ReplyDelete
  4. Thank you, thank you, thank you!

    I was going to say excellent!, but that was already taken.

    Then I was going to remark upon your stunning way with words, and your ability to stir up very strong emotions in your readers...but that's been taken too!

    You are, as always, a talented gem! I hope you are submitting your various works to publishing companies, I'm sure they would consider a wordsmith like yourself a complete gold mine!

    ReplyDelete
  5. yizkor is before musaf, not after.

    ReplyDelete
  6. Oops. I'll fix that tommorrow!

    And thanks everyone for your kind words

    YelloIsn'tMello- I'm yet to find a frum magazine that will print my stuff. Although maybe this story is tznius and non controversial enough for them. I'll try..

    ReplyDelete
  7. Definitely keep trying to get published! This was a wonderful, very powerful piece. You capture the beauty and fragility of life quite well in your stories.

    ReplyDelete
  8. "I'm yet to find a frum magazine that will print my stuff. Although maybe this story is tznius and non controversial enough for them."

    If you think your writing is worthy, then you don't need some ideological censor to decide what can and cannot be published. Your blog is worth more than any "frum magazine" and I am sure a general (not a frum one) publishing house would be keen to publish your book.

    You are a fantastic writer and a worthy person. You need to break out of looking for other people's approval and start feeling confident in yourself to do your own thing. You just seem to me to be dating guys who can't appreciate you and trying to get approval from the wrong people who don't understand what you are about.

    ReplyDelete
  9. I don't normally comment on blogs, i'm one of those "ghost" followers...but i wanted to let you know how much i enjoy reading your work. You are fantastically talented and i hope you continue to write for a long time to come.

    Regarding publishing, perhaps you could pitch your work to a "regular" publishing agency. To be honest, you might be better off without needless censorship.

    It's refreshing to read something honest from a frum writer for a change...please don't alter that.

    ReplyDelete
  10. Why is it that we need proof to treat someone kindly? It's so true, in this day and age of insecurity, that so many of us need validation. But if this little girl HAD a father . . . she could have, maybe even should have, still been helped out.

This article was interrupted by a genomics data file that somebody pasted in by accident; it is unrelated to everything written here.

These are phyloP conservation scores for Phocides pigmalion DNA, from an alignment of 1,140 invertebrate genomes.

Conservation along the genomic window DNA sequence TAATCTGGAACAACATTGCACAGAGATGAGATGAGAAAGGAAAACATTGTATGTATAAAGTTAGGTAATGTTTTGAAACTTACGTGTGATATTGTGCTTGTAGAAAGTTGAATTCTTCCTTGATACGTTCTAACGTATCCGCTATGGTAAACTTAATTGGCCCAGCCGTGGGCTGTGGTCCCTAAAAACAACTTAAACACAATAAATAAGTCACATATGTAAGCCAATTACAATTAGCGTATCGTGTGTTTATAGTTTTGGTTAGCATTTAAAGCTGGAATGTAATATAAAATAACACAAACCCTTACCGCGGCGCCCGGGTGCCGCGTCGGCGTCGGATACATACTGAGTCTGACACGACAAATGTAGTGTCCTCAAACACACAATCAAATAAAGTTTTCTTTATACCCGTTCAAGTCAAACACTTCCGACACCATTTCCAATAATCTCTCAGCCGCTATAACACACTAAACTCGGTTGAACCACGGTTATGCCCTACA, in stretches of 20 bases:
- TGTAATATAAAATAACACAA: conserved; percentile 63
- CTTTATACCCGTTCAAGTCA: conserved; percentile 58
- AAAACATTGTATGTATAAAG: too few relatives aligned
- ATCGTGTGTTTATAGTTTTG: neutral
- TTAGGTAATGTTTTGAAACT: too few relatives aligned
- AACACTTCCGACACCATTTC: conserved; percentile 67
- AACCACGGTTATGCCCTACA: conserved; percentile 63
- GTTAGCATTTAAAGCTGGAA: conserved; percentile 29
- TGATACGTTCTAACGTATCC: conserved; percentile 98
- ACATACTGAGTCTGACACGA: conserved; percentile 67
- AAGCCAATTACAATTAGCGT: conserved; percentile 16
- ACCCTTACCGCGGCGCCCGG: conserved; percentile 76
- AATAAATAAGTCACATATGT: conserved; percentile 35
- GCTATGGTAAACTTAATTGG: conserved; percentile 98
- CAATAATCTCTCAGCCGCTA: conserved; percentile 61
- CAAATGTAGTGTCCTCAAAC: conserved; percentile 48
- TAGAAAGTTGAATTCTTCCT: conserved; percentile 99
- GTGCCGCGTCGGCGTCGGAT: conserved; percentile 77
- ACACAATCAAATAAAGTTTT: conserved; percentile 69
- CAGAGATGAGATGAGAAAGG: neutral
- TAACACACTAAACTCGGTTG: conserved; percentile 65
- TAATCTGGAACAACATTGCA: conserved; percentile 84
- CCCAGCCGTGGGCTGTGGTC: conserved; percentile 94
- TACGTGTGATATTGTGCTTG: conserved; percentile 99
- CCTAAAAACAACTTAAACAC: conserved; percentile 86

ReplyDelete
  11. Rafi- I was merely explaining how my writing does/doesn't fit the Chareidi publishing world's criteria.
    I do think my writing is 'worthy', that's why I'm posting it here :-)
    But I would like to make it to the press somehow..

    About the guys I'm dating- you struck a nerve. Blog post coming up.

    Troi- You're right, and that's a good point. You made me rethink my story. Although theoretically we should love EVERY Jew, and in real life, we know what happens.

    I saw my story as being about Raizl, and Raizl isn't perfect. Raizl resented that girl and thought she was a JAP, even though she knew she was wrong to. Hopefully this taught her a lesson, about never judging people.

    ReplyDelete
  12. this is a very very moving story

    I think you could get it published maybe in Horizons

    ReplyDelete
  13. Another gem. Your stories really engage the emotion.

    I skipped yizkor this year. First time since my parent died 11 years ago. Tears stream down my face even now as I recall always being the youngest guy left in the room during yizkor.

    This Pesach I said enough is enough. I communicate with my deceased parent all the time, I don't need to ruin the joy of the chag to conform to a minhag that makes no common sense.

    I can understand yizkor on a solemn day like Rosh Hashana/Yom Kippur/9 B'Av but not on a warm and beautiful holiday like the shalosh rigalim.

    -Alan

    ReplyDelete
  14. Alan- Thanks for the compliment. But I'm sorry you feel that way about Yizkor.

    The reason I described Yizkor as 'Sadness mixed with sweetness", is because to me, it does give a good, warm, feeling to take a moment and think about somebody who I love, who isn't around any longer. Yes, I can think about him all the time, but there is something special about including him in the Yom Tov prayers, making him somehow more a part of it.

    ReplyDelete
  15. FNF -

    That is such a beautiful way of looking at yizkor. I've thrown away most of the rituals since losing my parent and yizkor was one of the last to go; with your comments in mind I will hopefully attend on Shavu'ot.

    Alan

    ReplyDelete